Saturday, October 10, 2015

Some questions...

Over a long period of time I've been troubled about some "truths" a lot of folks take as gospel...

Like this one.

"Boats break. A lot."
A phrase found a few times over at The Retirement Project (a blog you might want to check out from time to time) which I find somewhat problematic. Not because it is incorrect (boats and boat stuff do indeed break) but because folks mostly accept this as the way things are without questioning it. What we should be saying is...
Why do boats (and boat stuff) break? A lot.
Even more importantly maybe we should be asking..
Why the hell are we putting up with this sorry state of affairs?
Think about that for a bit...



  1. Been thinking on this and haven't really come up with a good answer.. I think if comparing to a land based house, part of the issue is that boats MOVE. With movement comes flexing and sometimes complexity in construction. With a land based house, things don't move and you can use a brute force (but wasteful) solution to many issues.

    Consider that an RV moves as well and they often have ongoing repairs as well. However, when comparing boats to RV's... Boats win hands down... All things being equal and ongoing maintenance kept up, when was the last time you saw a 1979 RV fit to live in without having basically rebuilt the whole thing a piece at a time... my 79 boat still has many original parts that are functioning just fine.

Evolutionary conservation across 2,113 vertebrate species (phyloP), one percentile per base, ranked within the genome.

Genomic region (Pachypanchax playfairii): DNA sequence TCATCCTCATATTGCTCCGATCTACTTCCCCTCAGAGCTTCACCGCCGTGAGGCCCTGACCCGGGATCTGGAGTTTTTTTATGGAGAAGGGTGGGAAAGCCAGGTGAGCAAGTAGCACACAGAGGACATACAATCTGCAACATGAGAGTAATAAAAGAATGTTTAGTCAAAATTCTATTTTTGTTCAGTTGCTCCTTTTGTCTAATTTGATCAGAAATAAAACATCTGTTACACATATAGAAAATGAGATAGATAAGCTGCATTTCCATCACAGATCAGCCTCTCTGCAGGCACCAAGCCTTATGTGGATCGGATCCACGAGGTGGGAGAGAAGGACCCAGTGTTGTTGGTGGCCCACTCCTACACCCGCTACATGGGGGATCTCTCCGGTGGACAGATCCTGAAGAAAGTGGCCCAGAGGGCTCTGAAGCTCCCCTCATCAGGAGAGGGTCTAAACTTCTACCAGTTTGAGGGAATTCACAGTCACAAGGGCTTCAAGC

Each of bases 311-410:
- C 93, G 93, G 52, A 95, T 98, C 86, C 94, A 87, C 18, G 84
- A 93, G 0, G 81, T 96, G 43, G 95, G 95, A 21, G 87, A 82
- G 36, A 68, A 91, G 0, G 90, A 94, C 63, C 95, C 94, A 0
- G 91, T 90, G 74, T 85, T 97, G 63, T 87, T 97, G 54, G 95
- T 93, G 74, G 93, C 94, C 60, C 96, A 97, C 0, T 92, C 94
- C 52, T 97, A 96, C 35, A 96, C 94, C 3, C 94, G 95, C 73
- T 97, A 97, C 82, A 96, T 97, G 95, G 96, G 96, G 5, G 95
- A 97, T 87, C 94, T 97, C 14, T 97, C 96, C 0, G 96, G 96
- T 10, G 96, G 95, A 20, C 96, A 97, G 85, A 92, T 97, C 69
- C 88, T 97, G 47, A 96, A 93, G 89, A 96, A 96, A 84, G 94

Yes, they break more than a "house", but far less than an RV. Which was the deciding factor me.

  2. I would say mostly due to poor maintainability, arguably by design. I worked on a shrimp boat in high school and you could get to every part of the engine. You could see if something was leaking. You could get to it to fix it. Oil changes and filters were easy. Conduit and plumbing was exposed. Not a lot of stainless hardware that fails suddenly rather than the slow constant degradation of galvanized steel. Keel cooling and dry stack exhaust rather than pumping raw sea water through engines is about as trouble free as you can get. Put a lot of through holes to pump water in and out and you get more points of failure.

    Then you look at sailing rigs that are full of the same problem with stainless hardware and overly complex. Cabling and halyards run through masts where you can't inspect or get to them to fix. Look at how few boats even have steps to get up the mast. Instead of little maintenance jobs, you get to clean up catastrophic failures because you can't get to things to inspect and repair.

    Electrical systems on boats are nonsense. Would you live in a house where you had to go to the breaker box to turn everything off and on? Why isn't every connection potted in epoxy to keep it protected or sealed in waterproof enclosures? They make electrical systems for submarines and yet the systems that they put on boats can't withstand being at the surface.